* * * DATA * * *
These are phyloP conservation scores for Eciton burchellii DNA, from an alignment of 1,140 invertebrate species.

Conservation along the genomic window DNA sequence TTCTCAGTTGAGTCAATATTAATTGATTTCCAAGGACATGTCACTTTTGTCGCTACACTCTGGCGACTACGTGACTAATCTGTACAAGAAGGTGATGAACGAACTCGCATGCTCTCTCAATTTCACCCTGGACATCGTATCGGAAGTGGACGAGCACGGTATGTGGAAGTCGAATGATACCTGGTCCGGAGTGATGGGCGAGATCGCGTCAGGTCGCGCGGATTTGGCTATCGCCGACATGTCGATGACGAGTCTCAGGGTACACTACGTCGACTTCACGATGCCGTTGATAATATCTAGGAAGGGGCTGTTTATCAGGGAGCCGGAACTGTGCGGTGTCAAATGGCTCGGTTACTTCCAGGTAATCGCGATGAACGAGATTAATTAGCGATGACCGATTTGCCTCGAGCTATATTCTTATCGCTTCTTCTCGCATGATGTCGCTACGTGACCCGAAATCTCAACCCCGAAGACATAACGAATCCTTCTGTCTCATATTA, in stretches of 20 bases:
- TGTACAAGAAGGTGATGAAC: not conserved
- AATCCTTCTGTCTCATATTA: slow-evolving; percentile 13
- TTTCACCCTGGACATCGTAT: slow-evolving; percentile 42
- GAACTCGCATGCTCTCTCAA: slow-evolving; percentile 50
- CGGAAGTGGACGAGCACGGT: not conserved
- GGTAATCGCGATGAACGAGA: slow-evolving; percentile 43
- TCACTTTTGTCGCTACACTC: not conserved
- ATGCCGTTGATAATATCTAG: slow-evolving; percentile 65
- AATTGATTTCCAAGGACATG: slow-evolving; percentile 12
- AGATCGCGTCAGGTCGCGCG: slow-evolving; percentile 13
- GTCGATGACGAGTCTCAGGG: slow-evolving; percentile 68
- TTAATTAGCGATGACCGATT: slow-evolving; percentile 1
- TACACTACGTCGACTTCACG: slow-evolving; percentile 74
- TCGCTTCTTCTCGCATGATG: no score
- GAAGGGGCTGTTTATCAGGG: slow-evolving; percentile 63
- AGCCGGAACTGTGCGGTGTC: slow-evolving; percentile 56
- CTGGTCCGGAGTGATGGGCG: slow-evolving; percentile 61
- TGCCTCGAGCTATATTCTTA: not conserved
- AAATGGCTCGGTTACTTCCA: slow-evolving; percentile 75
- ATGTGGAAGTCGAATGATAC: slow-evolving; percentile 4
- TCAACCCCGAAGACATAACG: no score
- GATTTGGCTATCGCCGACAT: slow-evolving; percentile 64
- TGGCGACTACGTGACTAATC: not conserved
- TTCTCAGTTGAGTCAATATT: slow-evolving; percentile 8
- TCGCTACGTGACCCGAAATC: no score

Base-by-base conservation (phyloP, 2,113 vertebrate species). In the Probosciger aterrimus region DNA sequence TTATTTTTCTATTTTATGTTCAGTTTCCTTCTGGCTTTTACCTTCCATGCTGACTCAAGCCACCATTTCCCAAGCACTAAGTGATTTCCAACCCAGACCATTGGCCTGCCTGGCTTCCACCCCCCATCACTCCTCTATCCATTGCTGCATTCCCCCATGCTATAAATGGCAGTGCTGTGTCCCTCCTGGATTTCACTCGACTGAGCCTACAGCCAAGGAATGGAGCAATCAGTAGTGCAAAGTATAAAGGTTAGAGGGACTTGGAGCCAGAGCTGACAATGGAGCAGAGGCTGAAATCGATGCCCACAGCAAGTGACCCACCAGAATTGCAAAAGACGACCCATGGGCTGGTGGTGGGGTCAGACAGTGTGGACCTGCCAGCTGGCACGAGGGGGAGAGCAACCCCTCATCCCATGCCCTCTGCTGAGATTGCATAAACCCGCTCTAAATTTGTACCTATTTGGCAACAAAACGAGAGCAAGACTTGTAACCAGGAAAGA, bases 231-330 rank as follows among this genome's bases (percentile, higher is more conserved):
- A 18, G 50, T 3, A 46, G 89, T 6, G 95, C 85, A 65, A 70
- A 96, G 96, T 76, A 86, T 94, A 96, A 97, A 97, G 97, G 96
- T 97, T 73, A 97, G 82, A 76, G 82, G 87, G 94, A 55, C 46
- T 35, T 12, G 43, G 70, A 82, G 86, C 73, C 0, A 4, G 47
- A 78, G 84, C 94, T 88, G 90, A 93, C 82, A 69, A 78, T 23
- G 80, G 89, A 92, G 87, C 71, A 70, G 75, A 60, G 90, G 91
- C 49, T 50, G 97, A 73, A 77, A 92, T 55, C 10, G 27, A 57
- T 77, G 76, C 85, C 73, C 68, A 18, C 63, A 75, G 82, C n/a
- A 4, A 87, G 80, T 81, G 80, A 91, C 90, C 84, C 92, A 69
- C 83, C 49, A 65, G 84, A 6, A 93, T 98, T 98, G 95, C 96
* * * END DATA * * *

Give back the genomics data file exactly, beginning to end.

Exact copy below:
These are phyloP conservation scores for Eciton burchellii DNA, from an alignment of 1,140 invertebrate species.

Conservation along the genomic window DNA sequence TTCTCAGTTGAGTCAATATTAATTGATTTCCAAGGACATGTCACTTTTGTCGCTACACTCTGGCGACTACGTGACTAATCTGTACAAGAAGGTGATGAACGAACTCGCATGCTCTCTCAATTTCACCCTGGACATCGTATCGGAAGTGGACGAGCACGGTATGTGGAAGTCGAATGATACCTGGTCCGGAGTGATGGGCGAGATCGCGTCAGGTCGCGCGGATTTGGCTATCGCCGACATGTCGATGACGAGTCTCAGGGTACACTACGTCGACTTCACGATGCCGTTGATAATATCTAGGAAGGGGCTGTTTATCAGGGAGCCGGAACTGTGCGGTGTCAAATGGCTCGGTTACTTCCAGGTAATCGCGATGAACGAGATTAATTAGCGATGACCGATTTGCCTCGAGCTATATTCTTATCGCTTCTTCTCGCATGATGTCGCTACGTGACCCGAAATCTCAACCCCGAAGACATAACGAATCCTTCTGTCTCATATTA, in stretches of 20 bases:
- TGTACAAGAAGGTGATGAAC: not conserved
- AATCCTTCTGTCTCATATTA: slow-evolving; percentile 13
- TTTCACCCTGGACATCGTAT: slow-evolving; percentile 42
- GAACTCGCATGCTCTCTCAA: slow-evolving; percentile 50
- CGGAAGTGGACGAGCACGGT: not conserved
- GGTAATCGCGATGAACGAGA: slow-evolving; percentile 43
- TCACTTTTGTCGCTACACTC: not conserved
- ATGCCGTTGATAATATCTAG: slow-evolving; percentile 65
- AATTGATTTCCAAGGACATG: slow-evolving; percentile 12
- AGATCGCGTCAGGTCGCGCG: slow-evolving; percentile 13
- GTCGATGACGAGTCTCAGGG: slow-evolving; percentile 68
- TTAATTAGCGATGACCGATT: slow-evolving; percentile 1
- TACACTACGTCGACTTCACG: slow-evolving; percentile 74
- TCGCTTCTTCTCGCATGATG: no score
- GAAGGGGCTGTTTATCAGGG: slow-evolving; percentile 63
- AGCCGGAACTGTGCGGTGTC: slow-evolving; percentile 56
- CTGGTCCGGAGTGATGGGCG: slow-evolving; percentile 61
- TGCCTCGAGCTATATTCTTA: not conserved
- AAATGGCTCGGTTACTTCCA: slow-evolving; percentile 75
- ATGTGGAAGTCGAATGATAC: slow-evolving; percentile 4
- TCAACCCCGAAGACATAACG: no score
- GATTTGGCTATCGCCGACAT: slow-evolving; percentile 64
- TGGCGACTACGTGACTAATC: not conserved
- TTCTCAGTTGAGTCAATATT: slow-evolving; percentile 8
- TCGCTACGTGACCCGAAATC: no score

Base-by-base conservation (phyloP, 2,113 vertebrate species). In the Probosciger aterrimus region DNA sequence TTATTTTTCTATTTTATGTTCAGTTTCCTTCTGGCTTTTACCTTCCATGCTGACTCAAGCCACCATTTCCCAAGCACTAAGTGATTTCCAACCCAGACCATTGGCCTGCCTGGCTTCCACCCCCCATCACTCCTCTATCCATTGCTGCATTCCCCCATGCTATAAATGGCAGTGCTGTGTCCCTCCTGGATTTCACTCGACTGAGCCTACAGCCAAGGAATGGAGCAATCAGTAGTGCAAAGTATAAAGGTTAGAGGGACTTGGAGCCAGAGCTGACAATGGAGCAGAGGCTGAAATCGATGCCCACAGCAAGTGACCCACCAGAATTGCAAAAGACGACCCATGGGCTGGTGGTGGGGTCAGACAGTGTGGACCTGCCAGCTGGCACGAGGGGGAGAGCAACCCCTCATCCCATGCCCTCTGCTGAGATTGCATAAACCCGCTCTAAATTTGTACCTATTTGGCAACAAAACGAGAGCAAGACTTGTAACCAGGAAAGA, bases 231-330 rank as follows among this genome's bases (percentile, higher is more conserved):
- A 18, G 50, T 3, A 46, G 89, T 6, G 95, C 85, A 65, A 70
- A 96, G 96, T 76, A 86, T 94, A 96, A 97, A 97, G 97, G 96
- T 97, T 73, A 97, G 82, A 76, G 82, G 87, G 94, A 55, C 46
- T 35, T 12, G 43, G 70, A 82, G 86, C 73, C 0, A 4, G 47
- A 78, G 84, C 94, T 88, G 90, A 93, C 82, A 69, A 78, T 23
- G 80, G 89, A 92, G 87, C 71, A 70, G 75, A 60, G 90, G 91
- C 49, T 50, G 97, A 73, A 77, A 92, T 55, C 10, G 27, A 57
- T 77, G 76, C 85, C 73, C 68, A 18, C 63, A 75, G 82, C n/a
- A 4, A 87, G 80, T 81, G 80, A 91, C 90, C 84, C 92, A 69
- C 83, C 49, A 65, G 84, A 6, A 93, T 98, T 98, G 95, C 96